#1 Edited by MrPilkington (722 posts) -

So this may come as a shocker, but I used to weigh roughly 310-315 pounds, but in the last year to 15 months I have dropped 90 pounds roughly from purely driving myself to do it. (I'm probably going to write a blog post on this, as it's kind of a more interesting story than just that.) I walk and run a lot and keep my daily calorie intake to a very slim margin. However, while I've gotten myself down to roughly 220 pounds I can't seem to drop much more weight at the moment. I fluctuate around 5 pounds up and down and even though I push and push, my body has found a form of standstill in my weight. I've begun lifting weights right now, since I lost all my weight from cardio workouts and I am left with a body full of flab and excess skin and getting rid of that is not easy in the least. I've been informed that it will go away, but it will take time. Does anyone have any ideas why I lost so much so quick, but can't seem to drop many more pounds now?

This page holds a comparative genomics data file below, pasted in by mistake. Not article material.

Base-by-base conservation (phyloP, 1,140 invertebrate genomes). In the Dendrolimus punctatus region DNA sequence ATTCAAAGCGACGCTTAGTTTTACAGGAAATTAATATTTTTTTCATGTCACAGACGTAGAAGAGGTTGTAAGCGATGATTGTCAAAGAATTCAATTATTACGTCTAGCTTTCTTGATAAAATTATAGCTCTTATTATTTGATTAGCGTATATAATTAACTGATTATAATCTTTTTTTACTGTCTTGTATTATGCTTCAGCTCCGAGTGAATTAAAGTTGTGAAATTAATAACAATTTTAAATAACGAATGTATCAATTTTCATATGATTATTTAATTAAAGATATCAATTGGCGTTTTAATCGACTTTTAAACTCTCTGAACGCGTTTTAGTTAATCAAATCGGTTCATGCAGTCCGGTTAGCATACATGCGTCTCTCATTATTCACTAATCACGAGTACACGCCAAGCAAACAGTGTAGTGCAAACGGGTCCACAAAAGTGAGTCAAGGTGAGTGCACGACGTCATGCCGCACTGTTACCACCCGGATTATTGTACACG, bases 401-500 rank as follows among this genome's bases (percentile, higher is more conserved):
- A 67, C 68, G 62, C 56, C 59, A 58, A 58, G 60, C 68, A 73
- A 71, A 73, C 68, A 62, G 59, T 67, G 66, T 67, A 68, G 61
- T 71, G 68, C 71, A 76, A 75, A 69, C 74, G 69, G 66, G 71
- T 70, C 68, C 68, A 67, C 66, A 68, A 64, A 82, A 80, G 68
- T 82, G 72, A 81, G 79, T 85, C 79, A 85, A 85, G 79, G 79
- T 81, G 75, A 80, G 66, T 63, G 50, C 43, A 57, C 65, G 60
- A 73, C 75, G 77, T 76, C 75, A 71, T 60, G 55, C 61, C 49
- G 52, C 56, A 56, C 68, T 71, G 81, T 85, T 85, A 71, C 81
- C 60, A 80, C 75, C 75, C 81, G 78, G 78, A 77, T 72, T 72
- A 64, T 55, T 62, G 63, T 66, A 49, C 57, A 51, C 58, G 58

#2 Posted by Vuud (2033 posts) -

Hacksaw your leg off.

#3 Edited by Fatcat222 (32 posts) -

Have you recalculated your BMR lately?

#4 Posted by Slag (4615 posts) -

It's pretty normal to hit a plateau or multiple plateaus for rapid weight loss.

At some point you probably actually need to gain weight to lose more. That's because you need to build muscle to help your metabolism ramp up to keep burning.

Now that you are so much lighter, you are burning significantly less energy moving around and such, so progress is going to be slower.

I don't know what an ideal BMI is for you, but I wouldn't obsess over hitting perfect eight number, just concentrate on being fit at this point (healthy habits, exercise and diet) and the weight should take care of itself.

of course ask your doctor for advice before listening to any of us.

#5 Edited by TooWalrus (13237 posts) -

I don't have much advice other than "keep at it," but if your looking for advice on how to lose 100 pounds and gain half of it back, I'm your guy.

#6 Posted by MrPilkington (722 posts) -

@slag: Of course my doctor is the first to ask. This was more of a general discussion of healthy living and seeing what works for some and may work for you.

#7 Edited by Broomhitches (173 posts) -

Apply some more diversity to your workout. You body can get accustomed to your regime, so switching things up can help.